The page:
Undeterred by a flop in 3-D TV and a failure of Internet-connected TVs to boost sales, Samsung Electronics Co. and LG Electronics Inc. are hoping "OLED" technology will keep them ahead. The intensely competitive business has already caused Sony's TV business to lose money for the past eight years.
The arrival of flat-screen televisions 15 years ago was an advance in TV technology that tantalized consumers nearly as much as colour televisions in the late 1960s. The first generation of flat screens now look obese next to the most recent ultra-thin TVs. Picture quality has also made giant strides.
But for most consumers, such incremental changes matter less and less. Why pay for great picture clarity when good quality will do? And why pay more for a TV when smartphones and tablet computers can offer a similar function and much more?
When South Korean Lee Sang-hyun decided to get his first television, his priority was to find a reasonably priced TV with a screen big enough to play games. The 30-year-old office worker had a tight budget after splurging on pricey gadgets: an iPhone, an iPad and a laptop computer.
To slim down, he picked a 42-inch plasma TV without fancy features. He paid 640,000 won ($550) — less than half of the highest-end television of the same size.
Consumers such as Lee epitomize the tough challenges facing makers of high-end displays. As TVs no longer enjoy a monopoly over broadcasting moving images, consumers' viewing habits are changing. People are spending less time watching live TV shows in the living room. Smartphones and tablet computers can stream live shows and videos on demand.
But Samsung and LG are giddy about a technological leap that they are comparing to the invention of the first colour TV in the early 1950s. Wafer-thin OLED, or organic light-emitting diode, television sets boast vivid, saturated colours and deeper contrast than the TV displays now available.
They hope the technology will let them charge more for TVs in the face of quickly eroding profit margins and heightened competition from Chinese makers.
There is at least one catch in the near term, though. As Samsung and LG are not yet prepared for mass production, people will have to spend thousands of dollars more for this new technology.
Set to hit shelves in selected European, Asian and North American markets in time for the Christmas shopping season, the 55-inch OLED TVs by Samsung and LG will cost at least $9,000. That's more than twice as expensive as the top 55-inch model currently available.
OLED "is the closest to the display of dreams," said Lee Kyungshik, vice-president of Samsung's TV business.
Samsung's visual display division, which makes TVs and home entertainment systems, accounted for about 17 per cent of the company's 45.3 trillion won ($39 billion) of revenue in the first quarter. LG's home electronics division contributed more than 40 per cent of its 12.2 trillion won of quarterly revenue.
Samsung and LG have reason to be proud of their latest achievement in display technology. Even though Sony showed off the first OLED TV in 2007 with an 11-inch screen, a bigger display never followed.
"Until the end of next year, only two companies in the world will have a capacity to make (large screen) OLED TVs: Samsung and LG," said Jang Moon-ik, director of LG's TV business.
The last year was tough for the entire TV industry as the European debt crisis and a slow turnaround in the U.S. economy sapped demand for consumer electronics. The notable exceptions were smartphones and tablet computers.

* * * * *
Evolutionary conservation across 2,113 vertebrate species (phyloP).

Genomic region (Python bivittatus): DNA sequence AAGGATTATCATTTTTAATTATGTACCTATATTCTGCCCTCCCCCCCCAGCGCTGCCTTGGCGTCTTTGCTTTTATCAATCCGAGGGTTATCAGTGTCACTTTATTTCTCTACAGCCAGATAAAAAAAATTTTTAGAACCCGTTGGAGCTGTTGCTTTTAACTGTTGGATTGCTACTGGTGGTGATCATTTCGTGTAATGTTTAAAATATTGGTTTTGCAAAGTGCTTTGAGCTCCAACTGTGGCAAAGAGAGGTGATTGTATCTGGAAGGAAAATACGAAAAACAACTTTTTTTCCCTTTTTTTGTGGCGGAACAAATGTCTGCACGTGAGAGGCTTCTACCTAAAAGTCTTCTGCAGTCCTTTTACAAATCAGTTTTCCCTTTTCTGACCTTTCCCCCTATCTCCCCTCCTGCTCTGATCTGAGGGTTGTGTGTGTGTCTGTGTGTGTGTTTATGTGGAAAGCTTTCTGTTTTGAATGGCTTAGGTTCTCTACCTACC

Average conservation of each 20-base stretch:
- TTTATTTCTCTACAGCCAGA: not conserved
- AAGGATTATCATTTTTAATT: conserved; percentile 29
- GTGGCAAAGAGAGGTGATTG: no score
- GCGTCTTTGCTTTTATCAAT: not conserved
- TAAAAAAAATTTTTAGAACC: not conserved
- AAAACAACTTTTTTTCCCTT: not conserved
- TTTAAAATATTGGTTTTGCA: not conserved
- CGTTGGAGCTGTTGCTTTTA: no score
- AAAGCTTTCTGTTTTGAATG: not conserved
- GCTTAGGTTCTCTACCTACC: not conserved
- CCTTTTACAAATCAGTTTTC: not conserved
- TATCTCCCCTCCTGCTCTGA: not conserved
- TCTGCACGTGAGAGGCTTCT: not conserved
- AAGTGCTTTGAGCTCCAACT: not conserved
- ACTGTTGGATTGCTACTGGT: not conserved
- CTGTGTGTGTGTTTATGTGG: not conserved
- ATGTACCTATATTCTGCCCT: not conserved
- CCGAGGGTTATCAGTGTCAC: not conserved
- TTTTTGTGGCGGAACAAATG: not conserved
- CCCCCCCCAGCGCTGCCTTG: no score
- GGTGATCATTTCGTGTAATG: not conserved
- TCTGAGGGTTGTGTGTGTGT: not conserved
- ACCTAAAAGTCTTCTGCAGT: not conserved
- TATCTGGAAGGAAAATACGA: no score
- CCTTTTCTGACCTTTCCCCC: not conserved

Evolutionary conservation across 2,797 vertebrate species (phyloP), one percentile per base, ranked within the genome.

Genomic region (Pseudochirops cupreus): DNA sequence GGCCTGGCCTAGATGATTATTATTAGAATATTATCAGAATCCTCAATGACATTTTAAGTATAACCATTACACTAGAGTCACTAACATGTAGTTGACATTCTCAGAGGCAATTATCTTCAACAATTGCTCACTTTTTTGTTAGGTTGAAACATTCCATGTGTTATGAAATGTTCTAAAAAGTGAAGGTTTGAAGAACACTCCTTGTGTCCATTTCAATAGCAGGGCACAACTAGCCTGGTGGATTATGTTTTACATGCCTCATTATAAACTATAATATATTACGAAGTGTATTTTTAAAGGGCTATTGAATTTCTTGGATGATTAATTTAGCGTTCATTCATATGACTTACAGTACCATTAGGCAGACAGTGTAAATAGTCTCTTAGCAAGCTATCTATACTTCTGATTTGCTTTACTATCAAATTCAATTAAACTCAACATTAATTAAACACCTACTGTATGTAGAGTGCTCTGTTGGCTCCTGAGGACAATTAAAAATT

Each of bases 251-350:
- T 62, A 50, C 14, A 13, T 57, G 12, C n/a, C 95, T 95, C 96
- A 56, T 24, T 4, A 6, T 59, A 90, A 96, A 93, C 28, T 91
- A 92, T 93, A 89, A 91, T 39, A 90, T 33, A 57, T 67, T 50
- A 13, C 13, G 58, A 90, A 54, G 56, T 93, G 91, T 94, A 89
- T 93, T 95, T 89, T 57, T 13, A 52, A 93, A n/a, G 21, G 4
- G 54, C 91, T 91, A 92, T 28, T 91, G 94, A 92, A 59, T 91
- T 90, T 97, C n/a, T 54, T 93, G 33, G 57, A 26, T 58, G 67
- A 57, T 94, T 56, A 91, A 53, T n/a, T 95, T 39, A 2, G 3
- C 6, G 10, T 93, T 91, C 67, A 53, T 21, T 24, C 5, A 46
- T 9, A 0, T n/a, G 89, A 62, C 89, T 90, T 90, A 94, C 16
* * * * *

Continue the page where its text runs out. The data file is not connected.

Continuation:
Sales growth in LCD, or liquid-crystal display, televisions slowed, while sales of plasma TVs dropped. In 2011, worldwide annual TV shipments fell for the first time since 2004, according to NPD DisplaySearch.
The feeble global demand hit Sony Corp. especially hard. It lost a record $5.7 billion in 2011. It was the eighth straight year that once-trend-setting Japanese firm lost money in its mainstay TV business.
Samsung and LG weathered the downturn in the TV industry well enough to keep cash to invest in production lines for the new display technology. They believe its profitability will not fall as quickly as LCD TVs because the technological gap is wide enough to fend off late-coming rivals.
"The problem with the current business model is that it has a lot of imitators," said Paul Gray, a director TV Electronics & Europe TV Research at DisplaySearch, in an email.
"The fact that Sony and Panasonic and AU Optronics Corp. are already trying to break into OLED for large screens suggests that future margins will be severely damaged by companies trying to enter the market," he said.
News reports last month said Sony and Panasonic are in talks to form an alliance for the OLED TV business.
For Samsung and LG, a bigger challenge may not be coming from Japanese, Chinese or Taiwanese rivals but from a shift in viewing habits.
"I just needed a TV to play games and to me the screen quality didn't make a big difference," said Lee, the office worker. "I would have cared more about its thinness if I were buying a computer monitor."
He said he might consider upgrading to a new television for a better screen after a year or two. By then, OLED TVs will be more affordable but less profitable for the manufacturers.
DisplaySearch forecasts the price of a 55-inch OLED TV to decline to about $4,000 by the end of 2013 and about $1,500 by the end of 2015.
That price forecast is good news for consumers. For Samsung and LG, however, it means they will still be grappling with keeping their TV businesses sustainable.
"There are no single quick fixes," said DisplaySearch's Gray. "Success in the TV industry will also depend on understanding what the TV is used for in all the new interactive possibilities."